Congenital nystagmus patients may have a gaze position called NULL POINT, where shaking is reduced. This position may occur when the patient tilts his head, looks sideways, or moves his chin up or down.

In many patients with congenital nystagmus, the vision is greater than 50%. Stereopsis (three-dimensional vision) is present in most patients with nystagmus.

Nystagmus worsens with stress, visual attention and fixation and may worsen with illness or fatigue. Sleeping and focus on a close point reduces the intensity of the nystagmus. Thus, near visual acuity is often better than distance acuity.

Strabismus occurs in approximately 15% of patients with congenital nystagmus.


Congenital Sensory Nystagmus

This type of nystagmus is generally seen in infants aged 3-4 months who have an anatomical developmental disorder in the visual system,. Developmental problem in the optic nerve and albinism are the most important causes. Traumatic, metabolic, or developmental brain problems can also cause nystagmus.


Latent Nystagmus (fusional maldevelopment nystagmus)

This benign type of nystagmus is jerk-type nystagmus that occurs when only one eye is closed. It cannot be seen when both eyes open.


Spasmus Nutans

It is a mild and pendular type of nystagmus seen in the first year of life. Other characteristic features of this nystagmus are head nodding, abnormal head posture or torticollis. Spasmus nutans resolves by the end of the first decade of life though with often reduced visual acuity.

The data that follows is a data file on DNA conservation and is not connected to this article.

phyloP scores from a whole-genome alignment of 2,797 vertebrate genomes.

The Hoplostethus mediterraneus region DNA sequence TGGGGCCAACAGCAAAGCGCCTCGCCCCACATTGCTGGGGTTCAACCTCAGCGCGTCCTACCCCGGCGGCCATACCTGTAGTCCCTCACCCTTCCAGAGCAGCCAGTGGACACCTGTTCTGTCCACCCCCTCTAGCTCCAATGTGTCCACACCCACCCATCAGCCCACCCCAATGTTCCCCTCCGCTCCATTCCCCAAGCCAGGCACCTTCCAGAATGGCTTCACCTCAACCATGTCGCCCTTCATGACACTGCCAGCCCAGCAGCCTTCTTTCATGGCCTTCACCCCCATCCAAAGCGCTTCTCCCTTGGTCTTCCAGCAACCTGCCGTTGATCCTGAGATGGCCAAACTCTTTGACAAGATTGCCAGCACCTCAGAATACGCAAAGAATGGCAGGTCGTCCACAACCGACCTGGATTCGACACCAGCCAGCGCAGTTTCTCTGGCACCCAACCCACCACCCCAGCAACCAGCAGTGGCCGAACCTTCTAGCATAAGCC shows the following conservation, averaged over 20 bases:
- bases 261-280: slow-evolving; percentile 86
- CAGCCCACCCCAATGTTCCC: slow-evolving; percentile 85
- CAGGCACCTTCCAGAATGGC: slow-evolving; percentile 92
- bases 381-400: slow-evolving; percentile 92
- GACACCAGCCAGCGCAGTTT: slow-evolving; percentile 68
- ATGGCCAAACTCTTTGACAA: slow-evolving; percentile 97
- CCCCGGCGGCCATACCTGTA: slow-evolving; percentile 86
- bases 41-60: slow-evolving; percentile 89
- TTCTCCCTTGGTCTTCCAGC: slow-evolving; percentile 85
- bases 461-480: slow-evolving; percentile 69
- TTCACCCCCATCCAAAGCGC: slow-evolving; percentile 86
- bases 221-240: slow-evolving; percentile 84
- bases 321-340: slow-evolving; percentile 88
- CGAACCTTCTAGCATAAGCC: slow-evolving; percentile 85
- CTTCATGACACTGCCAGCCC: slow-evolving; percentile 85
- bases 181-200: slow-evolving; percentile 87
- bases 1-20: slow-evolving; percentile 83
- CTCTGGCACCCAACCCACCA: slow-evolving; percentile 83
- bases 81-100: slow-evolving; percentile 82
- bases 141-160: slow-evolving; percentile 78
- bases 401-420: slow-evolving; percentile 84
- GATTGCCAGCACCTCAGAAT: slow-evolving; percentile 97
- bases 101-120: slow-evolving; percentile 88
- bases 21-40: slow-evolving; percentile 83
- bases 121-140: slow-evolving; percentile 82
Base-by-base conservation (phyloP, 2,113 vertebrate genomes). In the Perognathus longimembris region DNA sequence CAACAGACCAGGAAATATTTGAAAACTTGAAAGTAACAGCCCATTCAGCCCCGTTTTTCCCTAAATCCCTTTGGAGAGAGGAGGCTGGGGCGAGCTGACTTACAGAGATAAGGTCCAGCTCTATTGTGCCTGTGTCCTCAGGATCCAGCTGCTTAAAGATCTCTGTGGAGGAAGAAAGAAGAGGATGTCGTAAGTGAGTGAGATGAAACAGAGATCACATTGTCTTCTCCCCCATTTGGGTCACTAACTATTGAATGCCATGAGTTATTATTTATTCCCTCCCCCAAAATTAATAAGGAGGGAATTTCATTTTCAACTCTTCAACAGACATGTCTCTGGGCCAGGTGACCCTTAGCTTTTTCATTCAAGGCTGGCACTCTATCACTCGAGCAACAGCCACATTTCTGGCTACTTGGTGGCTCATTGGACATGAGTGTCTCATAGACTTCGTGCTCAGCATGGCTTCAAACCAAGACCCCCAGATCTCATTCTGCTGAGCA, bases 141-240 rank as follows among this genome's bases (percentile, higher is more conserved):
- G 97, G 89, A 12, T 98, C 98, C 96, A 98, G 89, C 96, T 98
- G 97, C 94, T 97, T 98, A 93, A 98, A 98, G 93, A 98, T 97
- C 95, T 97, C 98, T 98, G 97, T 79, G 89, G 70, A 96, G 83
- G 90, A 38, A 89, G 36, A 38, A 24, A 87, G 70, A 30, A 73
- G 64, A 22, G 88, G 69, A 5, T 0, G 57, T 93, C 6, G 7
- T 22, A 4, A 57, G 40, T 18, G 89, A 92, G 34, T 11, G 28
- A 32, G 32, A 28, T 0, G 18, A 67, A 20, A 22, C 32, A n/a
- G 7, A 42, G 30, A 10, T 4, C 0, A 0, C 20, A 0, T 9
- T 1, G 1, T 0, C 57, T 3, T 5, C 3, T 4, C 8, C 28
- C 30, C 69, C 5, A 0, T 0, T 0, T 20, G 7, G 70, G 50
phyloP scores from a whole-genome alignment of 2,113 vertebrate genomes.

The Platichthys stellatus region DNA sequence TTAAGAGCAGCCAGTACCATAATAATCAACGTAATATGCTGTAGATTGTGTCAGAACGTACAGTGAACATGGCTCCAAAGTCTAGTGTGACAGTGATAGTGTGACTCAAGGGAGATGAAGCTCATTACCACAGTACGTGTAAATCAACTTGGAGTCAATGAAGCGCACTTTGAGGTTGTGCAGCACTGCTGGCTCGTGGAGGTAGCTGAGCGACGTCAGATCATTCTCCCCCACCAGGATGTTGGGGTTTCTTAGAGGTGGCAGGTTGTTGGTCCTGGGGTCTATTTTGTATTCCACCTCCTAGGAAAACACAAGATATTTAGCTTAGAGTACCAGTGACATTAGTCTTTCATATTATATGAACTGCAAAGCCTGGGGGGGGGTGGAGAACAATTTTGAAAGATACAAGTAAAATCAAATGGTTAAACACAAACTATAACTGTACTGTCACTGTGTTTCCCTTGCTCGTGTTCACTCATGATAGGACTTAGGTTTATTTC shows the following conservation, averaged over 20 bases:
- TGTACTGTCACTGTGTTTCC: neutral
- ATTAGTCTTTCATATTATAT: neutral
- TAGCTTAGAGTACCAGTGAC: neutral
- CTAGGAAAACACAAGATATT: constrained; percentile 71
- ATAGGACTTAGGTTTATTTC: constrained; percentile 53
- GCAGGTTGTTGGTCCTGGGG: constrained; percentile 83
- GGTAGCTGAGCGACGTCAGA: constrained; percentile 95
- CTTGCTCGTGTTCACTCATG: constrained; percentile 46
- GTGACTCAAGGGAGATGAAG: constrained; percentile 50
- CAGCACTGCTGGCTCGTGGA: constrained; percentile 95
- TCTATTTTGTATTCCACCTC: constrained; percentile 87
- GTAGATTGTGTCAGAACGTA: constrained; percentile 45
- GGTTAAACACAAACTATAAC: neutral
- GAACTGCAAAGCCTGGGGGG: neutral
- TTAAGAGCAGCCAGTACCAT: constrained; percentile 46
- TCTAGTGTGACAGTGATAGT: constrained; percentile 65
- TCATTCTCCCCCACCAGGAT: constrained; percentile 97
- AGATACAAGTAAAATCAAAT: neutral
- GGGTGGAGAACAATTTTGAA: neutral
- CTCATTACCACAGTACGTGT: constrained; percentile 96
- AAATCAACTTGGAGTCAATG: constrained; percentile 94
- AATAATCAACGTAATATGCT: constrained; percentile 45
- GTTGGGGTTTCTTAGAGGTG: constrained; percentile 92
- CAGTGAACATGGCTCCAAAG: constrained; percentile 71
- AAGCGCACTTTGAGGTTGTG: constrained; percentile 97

Spasmus nutans– like nystagmus has been seen with brain tumors and retinal dystrophies. Neuroradiologic investigation is warranted when there is any sign of neurologic abnormality.


Nystagmus in One Eye (Monokuler Nystagmus)

Nystagmus occurring in one eye is another condition that requires further investigation. It can be vertical or elliptical. It can be due to a problem in the optic nerve or nervous system, as well as in long-term low vision such as lazy eye and congenital cataract in one eye.


Acquired Forms of Nystagmus


Gaze-evoked Nystagmus

It is jerk-type nystagmus that occurs in lateral gaze or upgaze. It occurs with weakening or disruption of the connections between nerve nuclei and nerves that provide eye movements. In the elderly, nystagmus of mild and short duration, presenting only in one gaze direction and at the end point of the gaze, may not require investigation. However, asymmetric nystagmus lasting longer than 20 seconds requires further investigation.